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November 1, 2019 – There’s a countdown clock on the home page of the American Craft Spirits Association web site for midnight on New Year’s Eve. It’s not there to help revelers figure out when the ball drops in Times Square, but when one of Wile E. Coyote’s ACME anvils will drop on the craft distilling industry.
When the calendar flips from 2019 to 2020, a tax break that has helped dozens of craft distillers expand their businesses will expire unless Congress and the Trump Administration act to extend it. That cut was part of the 2017 tax reform act, and reduced the federal excise tax distillers pay on the first 100,000 proof gallons of spirit they remove from bond for sale each year. The move lowered the tax rate from $13.50 to $2.70 per proof gallon, but only through December 31, 2019.
The change affected all distillers, but has had a proportionately larger impact on small-scale distillers who rarely even come close to the tax threshold. For instance, a craft distiller who removes 25,000 proof gallons of spirits from bonded storage for sale this year would owe the federal government a total of $67,500 in federal excise taxes – compared to $342,500 at the $13.50 rate for a savings of $275,000.
“The marginal distilleries out there that are just barely making it…they are possibly going to go away or they’re going to have significant challenges,” says Mark Shilling of Revolution Spirits in Austin, Texas. Shilling is a former president of the ACSA and has been working on the excise tax issue for nearly a decade, and notes that many distillers reinvested the savings from the tax cut in new equipment and to create new jobs. “Some of the more stable guys may have to cut back on labor…that might mean cutting back production a bit because of staff, it might be cutting back in the market because you can no longer afford to have that person out there making account visits. I think every distillery will be affected a little bit differently,” he said in a telephone interview.
There is widespread bipartisan support on Capitol Hill to make the tax break permanent, with 315 co-sponsors of legislation in the House and 73 co-sponsors for the companion bill in the Senate. However, there are also many other issues jamming the legislative agenda that are higher priorities. That includes the need to pass appropriations bills or a short-term extension to fund government operations by November 21 or face the second federal government shutdown this year. It also includes the ongoing impeachment probe, which could stress the bipartisan support for this piece of legislation.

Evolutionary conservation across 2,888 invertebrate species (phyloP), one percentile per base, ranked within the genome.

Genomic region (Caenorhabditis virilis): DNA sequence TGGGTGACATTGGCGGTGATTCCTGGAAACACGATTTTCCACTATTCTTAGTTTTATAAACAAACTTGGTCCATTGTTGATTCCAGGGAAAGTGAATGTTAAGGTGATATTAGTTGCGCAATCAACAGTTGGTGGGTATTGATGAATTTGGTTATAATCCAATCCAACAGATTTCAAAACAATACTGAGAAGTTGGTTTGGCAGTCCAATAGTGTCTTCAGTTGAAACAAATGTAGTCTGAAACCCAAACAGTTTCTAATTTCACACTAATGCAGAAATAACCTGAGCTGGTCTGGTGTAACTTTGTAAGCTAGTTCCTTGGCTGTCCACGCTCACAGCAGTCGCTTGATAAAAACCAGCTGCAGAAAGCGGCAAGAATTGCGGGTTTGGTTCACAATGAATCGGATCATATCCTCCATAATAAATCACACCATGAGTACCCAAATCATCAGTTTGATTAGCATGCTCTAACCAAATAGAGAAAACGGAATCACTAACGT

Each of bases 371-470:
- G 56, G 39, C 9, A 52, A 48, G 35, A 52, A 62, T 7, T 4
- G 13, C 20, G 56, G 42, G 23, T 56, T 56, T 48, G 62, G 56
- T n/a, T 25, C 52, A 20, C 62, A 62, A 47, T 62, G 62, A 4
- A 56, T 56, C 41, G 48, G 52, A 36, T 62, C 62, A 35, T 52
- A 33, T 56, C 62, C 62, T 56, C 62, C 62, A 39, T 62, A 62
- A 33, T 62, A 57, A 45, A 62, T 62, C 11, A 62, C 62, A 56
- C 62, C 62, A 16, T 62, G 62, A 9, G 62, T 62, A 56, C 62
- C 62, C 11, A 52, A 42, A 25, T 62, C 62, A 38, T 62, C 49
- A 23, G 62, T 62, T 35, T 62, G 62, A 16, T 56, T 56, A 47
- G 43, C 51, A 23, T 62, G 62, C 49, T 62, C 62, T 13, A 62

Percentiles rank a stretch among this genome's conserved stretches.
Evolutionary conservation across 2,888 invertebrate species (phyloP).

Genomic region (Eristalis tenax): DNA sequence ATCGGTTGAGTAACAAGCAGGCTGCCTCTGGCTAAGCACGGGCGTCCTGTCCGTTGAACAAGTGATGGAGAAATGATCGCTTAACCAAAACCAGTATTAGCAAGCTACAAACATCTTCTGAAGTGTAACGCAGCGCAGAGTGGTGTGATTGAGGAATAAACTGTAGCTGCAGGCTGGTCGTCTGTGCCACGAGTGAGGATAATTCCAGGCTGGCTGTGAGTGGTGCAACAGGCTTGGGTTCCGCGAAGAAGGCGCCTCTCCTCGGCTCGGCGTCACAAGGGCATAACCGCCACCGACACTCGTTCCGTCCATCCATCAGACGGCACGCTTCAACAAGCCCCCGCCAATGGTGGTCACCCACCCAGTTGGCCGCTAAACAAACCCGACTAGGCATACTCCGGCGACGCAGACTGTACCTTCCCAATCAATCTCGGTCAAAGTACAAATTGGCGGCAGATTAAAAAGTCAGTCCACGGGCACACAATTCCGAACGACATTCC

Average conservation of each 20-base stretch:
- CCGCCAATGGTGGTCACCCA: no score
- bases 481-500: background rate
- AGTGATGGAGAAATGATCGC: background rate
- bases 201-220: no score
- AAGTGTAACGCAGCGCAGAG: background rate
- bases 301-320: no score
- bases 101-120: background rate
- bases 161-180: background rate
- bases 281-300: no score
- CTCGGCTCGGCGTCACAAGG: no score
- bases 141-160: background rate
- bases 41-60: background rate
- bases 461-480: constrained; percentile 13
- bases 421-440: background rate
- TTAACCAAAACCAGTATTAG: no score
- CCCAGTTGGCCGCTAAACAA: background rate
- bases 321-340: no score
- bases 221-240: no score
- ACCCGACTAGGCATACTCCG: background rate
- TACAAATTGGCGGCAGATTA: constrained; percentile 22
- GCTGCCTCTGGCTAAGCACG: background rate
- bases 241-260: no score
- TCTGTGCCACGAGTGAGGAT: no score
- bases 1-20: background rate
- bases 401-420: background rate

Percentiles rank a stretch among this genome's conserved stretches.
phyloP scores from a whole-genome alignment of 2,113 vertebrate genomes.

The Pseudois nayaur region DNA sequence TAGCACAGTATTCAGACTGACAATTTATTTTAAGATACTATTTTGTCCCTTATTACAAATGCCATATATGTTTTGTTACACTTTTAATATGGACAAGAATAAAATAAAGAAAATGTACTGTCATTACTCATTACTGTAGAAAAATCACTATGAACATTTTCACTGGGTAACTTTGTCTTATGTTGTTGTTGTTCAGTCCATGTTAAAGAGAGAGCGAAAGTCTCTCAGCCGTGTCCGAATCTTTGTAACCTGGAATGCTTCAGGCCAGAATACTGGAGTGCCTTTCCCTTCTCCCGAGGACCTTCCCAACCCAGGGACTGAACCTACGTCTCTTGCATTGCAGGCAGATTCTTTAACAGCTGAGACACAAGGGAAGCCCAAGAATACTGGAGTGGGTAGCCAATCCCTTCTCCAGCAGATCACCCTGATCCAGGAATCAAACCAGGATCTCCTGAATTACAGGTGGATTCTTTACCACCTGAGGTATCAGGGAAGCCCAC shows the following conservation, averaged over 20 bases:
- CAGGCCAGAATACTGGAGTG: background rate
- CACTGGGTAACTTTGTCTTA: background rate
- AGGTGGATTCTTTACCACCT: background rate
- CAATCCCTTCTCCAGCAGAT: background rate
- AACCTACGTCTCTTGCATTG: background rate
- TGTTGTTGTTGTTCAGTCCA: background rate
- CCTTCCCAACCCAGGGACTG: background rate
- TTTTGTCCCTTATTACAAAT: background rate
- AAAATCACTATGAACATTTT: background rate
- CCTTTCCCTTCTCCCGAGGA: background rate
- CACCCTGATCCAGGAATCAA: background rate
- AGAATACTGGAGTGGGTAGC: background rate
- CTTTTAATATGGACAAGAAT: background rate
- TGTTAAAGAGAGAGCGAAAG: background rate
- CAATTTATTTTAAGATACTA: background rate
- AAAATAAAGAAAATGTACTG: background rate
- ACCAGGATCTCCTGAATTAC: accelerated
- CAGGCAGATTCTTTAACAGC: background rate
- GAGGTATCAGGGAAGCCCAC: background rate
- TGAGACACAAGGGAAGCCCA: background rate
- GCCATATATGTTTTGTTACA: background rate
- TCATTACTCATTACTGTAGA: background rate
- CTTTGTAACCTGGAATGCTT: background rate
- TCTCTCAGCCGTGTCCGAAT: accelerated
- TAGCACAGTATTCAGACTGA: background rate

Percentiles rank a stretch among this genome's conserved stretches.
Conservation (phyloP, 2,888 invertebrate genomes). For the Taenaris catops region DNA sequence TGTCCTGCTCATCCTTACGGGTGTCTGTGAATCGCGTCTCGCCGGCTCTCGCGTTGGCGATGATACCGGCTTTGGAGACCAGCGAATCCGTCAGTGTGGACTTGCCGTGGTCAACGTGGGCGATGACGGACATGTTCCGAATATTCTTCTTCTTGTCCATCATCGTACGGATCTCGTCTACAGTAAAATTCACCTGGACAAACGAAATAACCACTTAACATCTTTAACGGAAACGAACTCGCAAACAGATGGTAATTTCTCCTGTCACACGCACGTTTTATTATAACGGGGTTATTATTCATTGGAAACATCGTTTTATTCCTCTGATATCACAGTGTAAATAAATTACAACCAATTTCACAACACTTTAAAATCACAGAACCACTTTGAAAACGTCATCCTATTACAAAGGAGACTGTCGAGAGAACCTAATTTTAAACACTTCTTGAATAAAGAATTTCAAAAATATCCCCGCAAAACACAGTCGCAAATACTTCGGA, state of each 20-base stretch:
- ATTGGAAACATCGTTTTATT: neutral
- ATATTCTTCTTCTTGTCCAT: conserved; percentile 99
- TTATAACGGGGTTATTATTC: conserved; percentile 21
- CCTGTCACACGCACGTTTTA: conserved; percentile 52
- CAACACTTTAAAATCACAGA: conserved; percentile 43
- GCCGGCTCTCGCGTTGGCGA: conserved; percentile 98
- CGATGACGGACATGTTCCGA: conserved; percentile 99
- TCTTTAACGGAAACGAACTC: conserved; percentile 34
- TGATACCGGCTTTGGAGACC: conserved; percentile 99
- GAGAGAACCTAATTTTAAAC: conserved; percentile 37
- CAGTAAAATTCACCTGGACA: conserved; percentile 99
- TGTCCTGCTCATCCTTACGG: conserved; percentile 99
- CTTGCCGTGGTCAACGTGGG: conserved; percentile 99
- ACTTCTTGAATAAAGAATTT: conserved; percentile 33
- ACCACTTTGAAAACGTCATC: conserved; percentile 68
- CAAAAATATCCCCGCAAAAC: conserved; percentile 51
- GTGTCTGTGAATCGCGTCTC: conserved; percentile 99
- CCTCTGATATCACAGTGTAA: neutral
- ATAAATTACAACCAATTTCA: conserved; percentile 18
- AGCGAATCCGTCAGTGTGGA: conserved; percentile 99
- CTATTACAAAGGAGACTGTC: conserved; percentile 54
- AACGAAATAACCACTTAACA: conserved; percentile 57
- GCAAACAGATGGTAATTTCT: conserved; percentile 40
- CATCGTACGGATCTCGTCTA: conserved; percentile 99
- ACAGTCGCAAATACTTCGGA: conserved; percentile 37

In theory, Congress could vote in early 2020 to make the tax break permanent and retroactive to January 1, but according to Shilling, that would still put smaller distillers in a bind. Excise taxes are due when spirits are removed from bond, and distillers generally file their returns and tax payments on a bi-monthly basis. “By the time that happens, we’ve already had to pay those taxes, and I think that there are probably quite a number of smaller and marginal distillers out there that if this is not extended, we’re going to see them go away, and this is not hyperbole, I think it really, really is the case,” he said. The ACSA and other industry groups marshaled nearly 2,000 industry members from all 50 states for a day-long lobbying campaign in mid-October targeting their members of Congress, and also spent time on Capitol Hill in July during an industry summit in Washington.
Listen to Mark Gillespie’s interview with Mark Shilling:
There could also be an unintended consequence of failing to extend the tax break, given the ongoing trade disputes that have led to a 21 percent decrease in exports of Bourbon and other American whiskies over the past year. Major distilleries have been running full-steam for several years to meet current and projected demand, and earlier this week, the Kentucky Distillers Association released state data showing record production of 2.1 million barrels of whiskey last year, along with a record 9.1 million barrels of spirits maturing in the state’s rickhouses.
KDA President Eric Gregory’s members in the craft distilling sector are watching both factors nervously. “The fear among the craft distilleries is that the production obviously continues and we have a glut in the domestic market that could cause a price war, and at that point, that’s really going to hurt our small craft distilleries that are really now just starting to grow…and then if something happens in Congress where we do not get a reauthorization of that federal excise tax cut, boy, they’re just going to take a double whammy,” he said.
WhiskyCast has contacted Rep. Ron Kind (D-Wisconsin) and Sen. Ron Wyden (D-Oregon), the lead sponsors in both chambers, and this story will be updated when we receive responses from them.
Editor’s note: This story has been updated with the latest number of co-sponsors in each chamber.